We’ll finish up this series with the NL West, a division where four teams are nominally still alive, though only three teams behaved as if they are still contending. The Dodgers made the biggest splash of the trade season by acquiring Manny Machado, and then followed that up by getting Brian Dozier, who only homered in his first two games with the team. But the Diamondbacks didn’t fade away after the Dodgers caught (and for a while, passed) them, and they’ve also reloaded for the stretch run.
I did the “Beat Jeff Erickson” draft last night, part of the RotoWire Online Championship hosted by the NFFC. For those of you unfamiliar with the format, it’s a 12-team league, but part of an overall contest, with the grand prize winner earning $100,000. Entry fee is $350, and winning your league earns you $1,500. The scoring format is PPR, six points for a passing touchdown, and we start 3 WRs and a flex.
We’ll continue our tour today with the NL Central, a division that has four teams still alive in the playoffs race, though only three teams behaved as contenders. It was weird to see the Cardinals trading off some veteran talent while the Pirates were making big go-for-it trades. Then again, this came on the heels of the Cardinals firing their manager, so maybe the only weird part was seeing the Pirates pay in the price of precious (albeit flawed) prospects.
Let’s move on to the NL East, where I had the privilege of watching two of these teams clash directly at Nats Park the night of the trade deadline. That was the 25-4 game where my kids can tell their kids someday that they got to see the great Jose Reyes pitch, and pitch badly. The Nats teased everyone about potentially trading Bryce Harper, but instead held onto him and every other hitter on their roster, instead just trading away Brandon Kintzler pre-deadline and Shawn Kelley post-deadline following his temper tantrum on the 31st. This division as a whole surprised me – the Nats by their relative inactivity, the Phillies by not adding more pitching, and the Mets & Marlins by not selling off more parts, though in the case of the latter they did much of that in the offseason. Only the Braves really went for it, and even they seemed to fall short of the top starting pitching targets out there.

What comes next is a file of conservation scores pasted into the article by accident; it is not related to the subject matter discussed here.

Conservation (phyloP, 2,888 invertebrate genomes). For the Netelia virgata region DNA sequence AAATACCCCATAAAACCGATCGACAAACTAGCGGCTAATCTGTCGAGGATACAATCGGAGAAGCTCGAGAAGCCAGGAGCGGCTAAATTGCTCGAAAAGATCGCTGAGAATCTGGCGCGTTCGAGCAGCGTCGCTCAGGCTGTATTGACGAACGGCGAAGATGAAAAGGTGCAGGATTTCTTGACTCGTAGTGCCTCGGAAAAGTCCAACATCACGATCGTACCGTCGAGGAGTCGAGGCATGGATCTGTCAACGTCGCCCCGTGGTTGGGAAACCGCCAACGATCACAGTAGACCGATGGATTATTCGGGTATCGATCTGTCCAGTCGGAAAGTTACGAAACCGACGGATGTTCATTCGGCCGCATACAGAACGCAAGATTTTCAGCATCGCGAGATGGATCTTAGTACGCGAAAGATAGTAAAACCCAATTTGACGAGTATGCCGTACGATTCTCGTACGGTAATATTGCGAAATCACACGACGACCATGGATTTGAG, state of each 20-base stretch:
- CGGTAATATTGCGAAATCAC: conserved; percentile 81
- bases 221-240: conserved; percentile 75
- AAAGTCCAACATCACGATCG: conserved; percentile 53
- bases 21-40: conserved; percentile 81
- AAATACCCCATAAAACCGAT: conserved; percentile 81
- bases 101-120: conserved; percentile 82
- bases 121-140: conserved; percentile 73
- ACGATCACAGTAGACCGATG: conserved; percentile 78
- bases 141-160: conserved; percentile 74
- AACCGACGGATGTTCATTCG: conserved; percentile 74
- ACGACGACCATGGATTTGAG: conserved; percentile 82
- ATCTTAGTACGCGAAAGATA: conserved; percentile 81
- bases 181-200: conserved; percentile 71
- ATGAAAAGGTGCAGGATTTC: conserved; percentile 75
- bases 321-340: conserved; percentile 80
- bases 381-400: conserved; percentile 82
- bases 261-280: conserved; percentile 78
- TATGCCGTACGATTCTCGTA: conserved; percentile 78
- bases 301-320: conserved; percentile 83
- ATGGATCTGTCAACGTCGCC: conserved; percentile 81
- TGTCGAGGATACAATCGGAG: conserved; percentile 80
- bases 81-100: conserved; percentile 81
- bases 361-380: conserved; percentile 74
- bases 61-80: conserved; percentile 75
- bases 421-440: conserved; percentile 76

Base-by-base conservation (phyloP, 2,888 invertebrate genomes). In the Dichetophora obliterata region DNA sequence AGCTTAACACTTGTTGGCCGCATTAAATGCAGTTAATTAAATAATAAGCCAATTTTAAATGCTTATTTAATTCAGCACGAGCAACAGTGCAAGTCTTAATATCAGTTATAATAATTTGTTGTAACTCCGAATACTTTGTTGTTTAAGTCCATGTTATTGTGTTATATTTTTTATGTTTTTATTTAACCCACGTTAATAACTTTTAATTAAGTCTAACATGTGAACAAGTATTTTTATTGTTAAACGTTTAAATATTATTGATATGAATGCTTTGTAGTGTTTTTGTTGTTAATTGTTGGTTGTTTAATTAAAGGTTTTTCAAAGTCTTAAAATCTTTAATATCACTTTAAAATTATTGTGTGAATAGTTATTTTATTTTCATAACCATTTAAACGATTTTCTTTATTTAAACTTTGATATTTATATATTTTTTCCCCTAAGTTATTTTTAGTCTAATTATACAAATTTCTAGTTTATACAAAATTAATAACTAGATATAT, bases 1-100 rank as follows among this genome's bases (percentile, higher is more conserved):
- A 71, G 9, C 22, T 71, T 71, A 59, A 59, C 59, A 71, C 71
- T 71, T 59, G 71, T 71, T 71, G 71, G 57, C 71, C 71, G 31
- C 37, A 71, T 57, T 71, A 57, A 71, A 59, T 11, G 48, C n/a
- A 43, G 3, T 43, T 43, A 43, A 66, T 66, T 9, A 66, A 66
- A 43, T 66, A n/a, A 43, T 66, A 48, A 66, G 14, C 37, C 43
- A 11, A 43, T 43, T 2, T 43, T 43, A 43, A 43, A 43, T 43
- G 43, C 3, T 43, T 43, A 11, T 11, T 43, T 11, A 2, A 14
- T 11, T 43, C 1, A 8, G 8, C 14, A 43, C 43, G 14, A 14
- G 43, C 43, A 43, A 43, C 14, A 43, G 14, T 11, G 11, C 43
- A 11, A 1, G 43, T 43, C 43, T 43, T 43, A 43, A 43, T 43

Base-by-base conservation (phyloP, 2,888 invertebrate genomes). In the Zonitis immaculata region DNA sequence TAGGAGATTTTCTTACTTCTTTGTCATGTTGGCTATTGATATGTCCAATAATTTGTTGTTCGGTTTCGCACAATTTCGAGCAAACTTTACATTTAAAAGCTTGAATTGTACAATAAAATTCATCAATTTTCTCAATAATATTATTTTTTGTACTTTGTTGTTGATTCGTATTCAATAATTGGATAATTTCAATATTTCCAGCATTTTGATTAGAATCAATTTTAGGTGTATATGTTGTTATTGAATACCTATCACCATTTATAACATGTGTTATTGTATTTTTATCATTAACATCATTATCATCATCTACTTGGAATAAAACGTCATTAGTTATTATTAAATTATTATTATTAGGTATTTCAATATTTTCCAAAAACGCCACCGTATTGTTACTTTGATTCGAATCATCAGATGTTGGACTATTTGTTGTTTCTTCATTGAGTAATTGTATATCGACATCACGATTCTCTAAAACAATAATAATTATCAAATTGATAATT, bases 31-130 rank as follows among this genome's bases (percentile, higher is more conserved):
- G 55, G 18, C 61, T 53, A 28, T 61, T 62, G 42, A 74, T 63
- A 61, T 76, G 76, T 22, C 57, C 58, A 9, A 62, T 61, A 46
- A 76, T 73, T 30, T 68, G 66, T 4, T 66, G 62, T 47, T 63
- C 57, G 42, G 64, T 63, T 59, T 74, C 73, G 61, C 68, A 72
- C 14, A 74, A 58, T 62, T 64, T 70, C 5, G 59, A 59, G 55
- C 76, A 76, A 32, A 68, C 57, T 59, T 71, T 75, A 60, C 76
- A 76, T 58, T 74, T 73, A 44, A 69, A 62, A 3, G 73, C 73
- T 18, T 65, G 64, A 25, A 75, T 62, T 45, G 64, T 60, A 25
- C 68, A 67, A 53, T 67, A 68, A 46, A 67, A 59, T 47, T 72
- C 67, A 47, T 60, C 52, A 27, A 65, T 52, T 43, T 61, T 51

We covered the AL East and the AL Central already, let’s hit up the AL West. With three contending teams in this division, there’s not much free loot to pick up. Still, let’s jump in to see where the opportunities are arising for the Rangers and Angels, and who misses out for the Astros, A’s and Mariners.
Last night we discussed the AL East shakeups after the trade deadline, today let’s cover the AL Central. Again, I’m looking for what’s been shaken up as a result of these trades, and less focused on the big names coming across to the contending teams. Fortunately the AL Central has plenty of non-contending teams.
Yesterday we talked about all the big league players going over in the pre-waiver deadline deals, and how they rate. Today, let’s talk about those left behind – who benefits, and where will it matter to you? We’ll also talk about a few players that gained in value after being traded within their league.